Today didn’t go as I had envisioned. Big brother was spending the afternoon with his teenaged pals, so I decided to do something special just for the littlies. I envisioned a wonderful trip to our local wildlife sanctuary (The Lindsay Wildlife Museum) where my three youngest children and I would enjoy learning about the hospital’s newest patients and how they ended up at the sanctuary, observing the foxes, owls, and mountain lions being fed and bathed by the hospital staff, and even sitting on the bench outside the sanctuary in front of a giant cage housing a very, very ugly turkey vulture.
Instead, at no point did all three of them want to be in the same place in the sanctuary at the same time. Claire and Dominic wanted to watch the live presentation and lecture about the golden eagle, featuring the gorgeous rescued eagle Topaz. Lydia wasn’t interested. The entire time she complained and wanted to leave. Then we went downstairs to a large room with giant animal puzzles, art, and chalkboards because Lydia wanted to be there. Now Dominic complained. “How much longer?” “Can’t I go upstairs by myself?” “I don’t want to do this.” In both these situations, I tried to handle the divided interests of my kids the best I could, explaining that we had to consider the interests of others and that we would all have a turn to explore our favorite exhibits.
But the entire afternoon was one struggle after the next, one complaint after the next, one grumble after the next. I was exhausted and crabby by the time we arrived at our van to go home, not only because of the constant negotiating and cheerleading required of me all day, but I somehow ended up holding a bag of STUFF from the museum gift shop. How did this happen? I am currently attempting to clear out piles and piles of stuff from our house, because we’re bursting at the seams with too many Lego, stuffed animals, torns books, cheap toys from the dollar store, and balls that have been partly chewed up by our dog. Stuff, stuff, stuff.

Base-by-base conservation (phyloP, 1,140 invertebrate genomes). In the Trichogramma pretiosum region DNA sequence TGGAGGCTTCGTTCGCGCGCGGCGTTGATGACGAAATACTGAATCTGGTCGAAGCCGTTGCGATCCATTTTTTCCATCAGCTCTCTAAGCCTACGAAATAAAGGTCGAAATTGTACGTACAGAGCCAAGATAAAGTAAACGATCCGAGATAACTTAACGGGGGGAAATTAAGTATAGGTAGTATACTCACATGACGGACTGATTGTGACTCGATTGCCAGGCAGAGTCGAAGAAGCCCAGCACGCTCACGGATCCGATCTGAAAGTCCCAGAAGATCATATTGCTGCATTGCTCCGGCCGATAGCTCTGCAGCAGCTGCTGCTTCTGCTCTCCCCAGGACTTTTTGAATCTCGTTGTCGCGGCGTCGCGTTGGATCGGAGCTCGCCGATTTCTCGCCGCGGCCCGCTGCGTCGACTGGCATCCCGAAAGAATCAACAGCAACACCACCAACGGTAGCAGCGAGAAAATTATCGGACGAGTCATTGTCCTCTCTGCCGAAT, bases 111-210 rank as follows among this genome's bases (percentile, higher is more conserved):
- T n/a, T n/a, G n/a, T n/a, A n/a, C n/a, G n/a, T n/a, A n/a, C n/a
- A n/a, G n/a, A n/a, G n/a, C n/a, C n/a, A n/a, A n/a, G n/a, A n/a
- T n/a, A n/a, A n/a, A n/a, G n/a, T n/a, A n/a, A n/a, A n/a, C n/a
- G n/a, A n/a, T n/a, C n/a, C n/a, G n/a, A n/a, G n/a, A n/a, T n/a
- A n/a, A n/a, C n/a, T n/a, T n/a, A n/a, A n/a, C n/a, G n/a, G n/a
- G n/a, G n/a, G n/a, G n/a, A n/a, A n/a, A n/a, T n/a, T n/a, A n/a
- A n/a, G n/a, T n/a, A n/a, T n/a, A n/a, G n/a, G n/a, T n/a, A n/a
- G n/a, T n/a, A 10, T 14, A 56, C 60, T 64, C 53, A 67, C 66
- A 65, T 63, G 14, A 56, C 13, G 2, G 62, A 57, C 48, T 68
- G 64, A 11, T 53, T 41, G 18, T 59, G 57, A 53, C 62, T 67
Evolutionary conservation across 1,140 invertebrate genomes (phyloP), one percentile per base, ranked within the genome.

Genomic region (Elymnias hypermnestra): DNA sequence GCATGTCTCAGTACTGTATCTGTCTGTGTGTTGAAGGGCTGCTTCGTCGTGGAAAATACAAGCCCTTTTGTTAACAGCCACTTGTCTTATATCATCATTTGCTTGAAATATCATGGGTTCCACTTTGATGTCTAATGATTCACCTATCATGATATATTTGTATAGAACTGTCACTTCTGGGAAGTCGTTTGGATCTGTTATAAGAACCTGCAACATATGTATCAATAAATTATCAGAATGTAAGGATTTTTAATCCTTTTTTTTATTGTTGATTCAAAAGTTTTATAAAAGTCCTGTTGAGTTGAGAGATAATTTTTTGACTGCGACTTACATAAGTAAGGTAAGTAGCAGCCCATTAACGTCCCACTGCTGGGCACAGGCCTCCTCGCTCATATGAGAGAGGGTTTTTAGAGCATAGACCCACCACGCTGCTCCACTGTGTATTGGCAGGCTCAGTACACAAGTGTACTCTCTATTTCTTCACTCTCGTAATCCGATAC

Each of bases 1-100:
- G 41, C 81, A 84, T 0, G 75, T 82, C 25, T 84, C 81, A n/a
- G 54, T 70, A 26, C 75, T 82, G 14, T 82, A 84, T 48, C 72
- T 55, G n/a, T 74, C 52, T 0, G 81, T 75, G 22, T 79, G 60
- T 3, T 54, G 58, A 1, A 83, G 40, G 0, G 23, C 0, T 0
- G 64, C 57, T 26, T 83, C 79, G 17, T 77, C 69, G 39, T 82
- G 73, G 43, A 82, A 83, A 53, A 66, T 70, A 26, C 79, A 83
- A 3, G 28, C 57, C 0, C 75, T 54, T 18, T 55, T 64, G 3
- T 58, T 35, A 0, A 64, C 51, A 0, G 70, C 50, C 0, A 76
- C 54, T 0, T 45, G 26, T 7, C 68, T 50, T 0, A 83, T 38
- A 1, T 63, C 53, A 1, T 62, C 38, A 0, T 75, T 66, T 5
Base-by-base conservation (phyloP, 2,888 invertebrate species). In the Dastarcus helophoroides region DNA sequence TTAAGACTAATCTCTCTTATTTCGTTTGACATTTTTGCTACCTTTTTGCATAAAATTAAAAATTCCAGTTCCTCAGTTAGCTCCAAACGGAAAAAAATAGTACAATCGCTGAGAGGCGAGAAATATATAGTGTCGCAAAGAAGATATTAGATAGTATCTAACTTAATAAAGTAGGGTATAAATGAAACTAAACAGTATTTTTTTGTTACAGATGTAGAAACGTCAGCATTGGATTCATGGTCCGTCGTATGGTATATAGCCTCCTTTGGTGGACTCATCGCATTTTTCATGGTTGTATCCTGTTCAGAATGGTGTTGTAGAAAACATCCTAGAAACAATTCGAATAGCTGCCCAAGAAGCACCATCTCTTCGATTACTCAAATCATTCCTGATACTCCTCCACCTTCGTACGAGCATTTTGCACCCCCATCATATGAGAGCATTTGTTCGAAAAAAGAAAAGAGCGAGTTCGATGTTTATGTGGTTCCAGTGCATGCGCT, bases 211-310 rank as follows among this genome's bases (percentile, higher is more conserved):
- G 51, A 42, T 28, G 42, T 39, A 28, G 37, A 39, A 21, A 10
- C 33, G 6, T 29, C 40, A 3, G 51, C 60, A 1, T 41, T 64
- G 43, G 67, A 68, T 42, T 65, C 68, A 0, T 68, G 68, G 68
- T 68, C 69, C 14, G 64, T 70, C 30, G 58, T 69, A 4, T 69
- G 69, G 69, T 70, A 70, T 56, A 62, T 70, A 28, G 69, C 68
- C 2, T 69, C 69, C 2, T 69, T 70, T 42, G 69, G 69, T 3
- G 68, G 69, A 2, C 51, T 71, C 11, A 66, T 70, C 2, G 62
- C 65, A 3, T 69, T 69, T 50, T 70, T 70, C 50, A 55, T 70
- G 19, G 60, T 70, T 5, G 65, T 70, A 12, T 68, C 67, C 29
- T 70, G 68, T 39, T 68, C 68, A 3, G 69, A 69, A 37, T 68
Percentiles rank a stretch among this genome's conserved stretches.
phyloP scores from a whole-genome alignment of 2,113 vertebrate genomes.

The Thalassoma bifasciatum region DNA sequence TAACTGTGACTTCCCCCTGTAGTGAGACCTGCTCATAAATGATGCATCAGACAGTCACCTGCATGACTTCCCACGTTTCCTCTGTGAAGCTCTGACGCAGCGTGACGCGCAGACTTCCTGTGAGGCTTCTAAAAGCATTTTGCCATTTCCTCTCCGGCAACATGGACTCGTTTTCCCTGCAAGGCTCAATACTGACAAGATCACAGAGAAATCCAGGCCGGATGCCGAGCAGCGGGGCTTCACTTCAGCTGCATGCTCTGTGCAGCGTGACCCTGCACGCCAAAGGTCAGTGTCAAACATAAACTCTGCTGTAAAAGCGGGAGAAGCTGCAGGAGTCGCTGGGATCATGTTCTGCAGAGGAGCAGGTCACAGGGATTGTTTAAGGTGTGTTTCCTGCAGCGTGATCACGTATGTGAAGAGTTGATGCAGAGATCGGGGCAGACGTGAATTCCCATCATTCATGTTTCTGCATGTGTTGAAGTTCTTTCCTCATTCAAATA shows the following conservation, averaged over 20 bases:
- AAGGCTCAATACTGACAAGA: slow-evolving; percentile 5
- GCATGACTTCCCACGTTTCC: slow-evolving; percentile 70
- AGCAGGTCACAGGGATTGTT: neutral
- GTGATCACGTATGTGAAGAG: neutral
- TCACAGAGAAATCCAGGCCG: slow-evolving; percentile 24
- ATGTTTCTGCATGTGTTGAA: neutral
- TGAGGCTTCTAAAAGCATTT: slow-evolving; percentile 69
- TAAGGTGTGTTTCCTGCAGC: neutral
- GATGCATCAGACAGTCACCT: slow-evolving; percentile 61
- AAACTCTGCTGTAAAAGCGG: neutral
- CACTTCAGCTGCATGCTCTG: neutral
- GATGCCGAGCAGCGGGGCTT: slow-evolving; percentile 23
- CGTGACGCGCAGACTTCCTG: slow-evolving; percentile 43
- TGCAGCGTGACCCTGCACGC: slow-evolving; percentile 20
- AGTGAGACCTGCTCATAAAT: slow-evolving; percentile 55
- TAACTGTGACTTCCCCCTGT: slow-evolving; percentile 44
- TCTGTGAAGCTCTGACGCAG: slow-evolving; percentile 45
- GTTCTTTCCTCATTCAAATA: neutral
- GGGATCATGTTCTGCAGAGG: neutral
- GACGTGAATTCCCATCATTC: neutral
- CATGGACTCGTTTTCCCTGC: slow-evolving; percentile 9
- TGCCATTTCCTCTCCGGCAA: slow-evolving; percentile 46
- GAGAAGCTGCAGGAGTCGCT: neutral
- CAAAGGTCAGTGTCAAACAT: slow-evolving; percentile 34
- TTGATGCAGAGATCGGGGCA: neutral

How did this happen, then? Because they all seemed happy together in the darned gift shop. Can we have just one little thing?, I heard. They smiled so sweetly, especially Dominic with his front teeth missing. They looked around and were showing me small “treasures” that caught their eye. A $3 necklace. A 99 cent board book. A $2 frog. A Magic School Bus bug video on clearance for $5. Now this stuff wasn’t expensive and as the gimmes go, it could be worse. I mean, they wanted a video about bugs, not Sponge Bob, right? I bought them these items, along with some pretty lollies, and everyone was happy.
But we didn’t need more stuff. I wanted the treat this afternoon to be witnessing the beauty and power of the golden eagle, not the glitz and packaging of the gift shop. I wanted the children to bond and connect over their passion for creatures, over the stories of rescue, recovery, and survival of these creatures against all odds, not over which video in the clearance rack was the coolest.
On the drive home I felt like a failure. The voice of darkness crept in. The kids are materialistic. I have no backbone. Why can’t I say no to the kids? I’m not a strong leader. I need to be more firm. Then I remembered how we had left the house in complete shambles and I was even more down. My inability to say no to my kids and my inability to follow through on chore assignments are two of my biggest parenting struggles. It’s the underside of my real desire to make my babies happy. But it’s the underside, because in the long run I’m doing them no favors by not setting firmer limits, by not following through on expectations.